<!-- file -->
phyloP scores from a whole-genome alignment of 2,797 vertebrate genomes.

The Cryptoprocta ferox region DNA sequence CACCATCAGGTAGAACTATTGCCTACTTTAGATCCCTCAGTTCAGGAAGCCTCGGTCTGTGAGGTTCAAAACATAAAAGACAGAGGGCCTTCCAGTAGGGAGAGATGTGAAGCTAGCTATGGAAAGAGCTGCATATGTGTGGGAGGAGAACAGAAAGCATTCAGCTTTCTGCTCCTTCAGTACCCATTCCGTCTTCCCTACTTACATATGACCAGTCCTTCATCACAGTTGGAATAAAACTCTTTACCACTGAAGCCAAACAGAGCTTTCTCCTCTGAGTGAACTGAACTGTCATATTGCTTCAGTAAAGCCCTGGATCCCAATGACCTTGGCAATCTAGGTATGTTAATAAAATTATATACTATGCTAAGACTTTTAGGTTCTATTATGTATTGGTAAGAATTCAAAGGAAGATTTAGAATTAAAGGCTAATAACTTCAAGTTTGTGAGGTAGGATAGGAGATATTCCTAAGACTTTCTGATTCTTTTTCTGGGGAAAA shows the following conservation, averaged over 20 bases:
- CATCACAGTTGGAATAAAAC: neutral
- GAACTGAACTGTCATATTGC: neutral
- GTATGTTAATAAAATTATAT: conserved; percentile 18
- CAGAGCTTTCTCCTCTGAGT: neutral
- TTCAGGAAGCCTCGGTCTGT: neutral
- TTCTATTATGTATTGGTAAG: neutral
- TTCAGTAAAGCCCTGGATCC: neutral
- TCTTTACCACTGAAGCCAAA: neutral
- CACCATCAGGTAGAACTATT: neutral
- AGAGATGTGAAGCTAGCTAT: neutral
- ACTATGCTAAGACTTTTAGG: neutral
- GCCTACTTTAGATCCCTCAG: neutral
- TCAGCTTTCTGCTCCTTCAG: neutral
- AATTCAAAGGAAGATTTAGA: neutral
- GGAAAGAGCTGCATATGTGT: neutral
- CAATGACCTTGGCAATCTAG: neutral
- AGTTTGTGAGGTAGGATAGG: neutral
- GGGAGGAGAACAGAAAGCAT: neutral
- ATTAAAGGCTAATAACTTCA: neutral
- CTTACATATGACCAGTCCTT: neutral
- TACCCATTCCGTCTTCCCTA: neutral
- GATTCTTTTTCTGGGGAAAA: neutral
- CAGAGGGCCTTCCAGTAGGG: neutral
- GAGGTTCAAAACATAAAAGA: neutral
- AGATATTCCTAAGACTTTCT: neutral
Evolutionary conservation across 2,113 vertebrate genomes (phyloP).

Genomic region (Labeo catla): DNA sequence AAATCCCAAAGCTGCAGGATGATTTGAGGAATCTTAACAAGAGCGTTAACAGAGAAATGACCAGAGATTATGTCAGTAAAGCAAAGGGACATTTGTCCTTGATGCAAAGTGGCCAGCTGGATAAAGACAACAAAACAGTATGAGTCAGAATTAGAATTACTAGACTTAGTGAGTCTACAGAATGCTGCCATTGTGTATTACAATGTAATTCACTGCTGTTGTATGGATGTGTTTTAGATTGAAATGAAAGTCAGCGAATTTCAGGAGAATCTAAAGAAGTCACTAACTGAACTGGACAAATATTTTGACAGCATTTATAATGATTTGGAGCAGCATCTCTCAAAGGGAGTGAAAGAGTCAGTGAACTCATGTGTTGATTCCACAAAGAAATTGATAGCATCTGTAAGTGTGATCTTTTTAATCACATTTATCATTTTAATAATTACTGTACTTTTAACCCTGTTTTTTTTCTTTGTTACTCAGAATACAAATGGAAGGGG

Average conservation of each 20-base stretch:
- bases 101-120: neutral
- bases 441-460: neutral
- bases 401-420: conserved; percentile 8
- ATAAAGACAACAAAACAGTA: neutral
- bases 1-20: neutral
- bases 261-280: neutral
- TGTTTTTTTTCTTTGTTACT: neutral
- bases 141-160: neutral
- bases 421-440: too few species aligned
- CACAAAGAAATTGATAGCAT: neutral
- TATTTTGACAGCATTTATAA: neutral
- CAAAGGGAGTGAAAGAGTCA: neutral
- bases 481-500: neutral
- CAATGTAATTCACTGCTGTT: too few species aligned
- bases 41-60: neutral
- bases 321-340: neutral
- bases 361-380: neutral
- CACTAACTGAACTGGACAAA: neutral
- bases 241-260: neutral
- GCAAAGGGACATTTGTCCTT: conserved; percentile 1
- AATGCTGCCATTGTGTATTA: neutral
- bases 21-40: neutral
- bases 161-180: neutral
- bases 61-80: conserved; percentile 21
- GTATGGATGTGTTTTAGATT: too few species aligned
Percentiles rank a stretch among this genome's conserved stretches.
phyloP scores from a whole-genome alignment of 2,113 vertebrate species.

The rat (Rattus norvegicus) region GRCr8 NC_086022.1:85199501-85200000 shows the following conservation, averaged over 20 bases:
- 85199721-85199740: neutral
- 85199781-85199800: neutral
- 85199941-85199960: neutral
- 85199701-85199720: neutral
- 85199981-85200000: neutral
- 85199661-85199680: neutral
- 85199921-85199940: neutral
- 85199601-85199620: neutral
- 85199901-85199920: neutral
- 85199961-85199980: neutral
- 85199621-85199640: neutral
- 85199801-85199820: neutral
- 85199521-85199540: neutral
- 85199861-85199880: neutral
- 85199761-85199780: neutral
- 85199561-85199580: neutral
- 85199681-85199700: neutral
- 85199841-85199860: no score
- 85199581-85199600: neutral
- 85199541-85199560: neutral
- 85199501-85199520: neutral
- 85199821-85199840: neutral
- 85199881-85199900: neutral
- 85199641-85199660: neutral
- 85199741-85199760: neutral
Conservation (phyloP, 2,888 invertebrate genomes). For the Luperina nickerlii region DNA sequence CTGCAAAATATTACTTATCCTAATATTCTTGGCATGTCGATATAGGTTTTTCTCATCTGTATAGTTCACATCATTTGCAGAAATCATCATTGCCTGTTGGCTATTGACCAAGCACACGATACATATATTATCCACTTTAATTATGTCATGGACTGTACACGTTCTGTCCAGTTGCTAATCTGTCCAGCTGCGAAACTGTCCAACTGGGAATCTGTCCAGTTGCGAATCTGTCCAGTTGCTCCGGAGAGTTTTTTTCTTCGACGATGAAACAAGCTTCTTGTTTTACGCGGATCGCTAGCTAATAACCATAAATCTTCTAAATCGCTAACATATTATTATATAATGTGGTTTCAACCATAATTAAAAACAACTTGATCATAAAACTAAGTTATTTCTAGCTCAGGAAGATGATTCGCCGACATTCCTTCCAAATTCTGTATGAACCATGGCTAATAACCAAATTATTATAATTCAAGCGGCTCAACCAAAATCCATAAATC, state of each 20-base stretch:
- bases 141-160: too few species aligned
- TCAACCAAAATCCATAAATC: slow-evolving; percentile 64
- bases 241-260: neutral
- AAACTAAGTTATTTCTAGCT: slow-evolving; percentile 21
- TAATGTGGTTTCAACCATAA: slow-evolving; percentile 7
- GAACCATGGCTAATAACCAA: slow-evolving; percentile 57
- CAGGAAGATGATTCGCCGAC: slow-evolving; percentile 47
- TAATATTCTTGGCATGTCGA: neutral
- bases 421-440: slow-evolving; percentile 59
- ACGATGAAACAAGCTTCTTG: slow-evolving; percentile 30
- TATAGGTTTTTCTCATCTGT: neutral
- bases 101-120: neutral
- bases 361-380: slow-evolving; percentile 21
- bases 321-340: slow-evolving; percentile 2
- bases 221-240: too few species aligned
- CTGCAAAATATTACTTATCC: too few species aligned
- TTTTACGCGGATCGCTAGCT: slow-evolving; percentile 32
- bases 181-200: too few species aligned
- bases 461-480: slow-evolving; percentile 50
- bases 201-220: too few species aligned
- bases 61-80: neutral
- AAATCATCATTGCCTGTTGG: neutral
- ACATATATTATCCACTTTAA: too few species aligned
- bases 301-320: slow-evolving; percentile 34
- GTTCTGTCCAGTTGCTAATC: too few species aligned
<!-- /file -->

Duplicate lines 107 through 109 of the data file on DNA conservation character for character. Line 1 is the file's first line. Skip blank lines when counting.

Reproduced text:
- ACATATATTATCCACTTTAA: too few species aligned
- bases 301-320: slow-evolving; percentile 34
- GTTCTGTCCAGTTGCTAATC: too few species aligned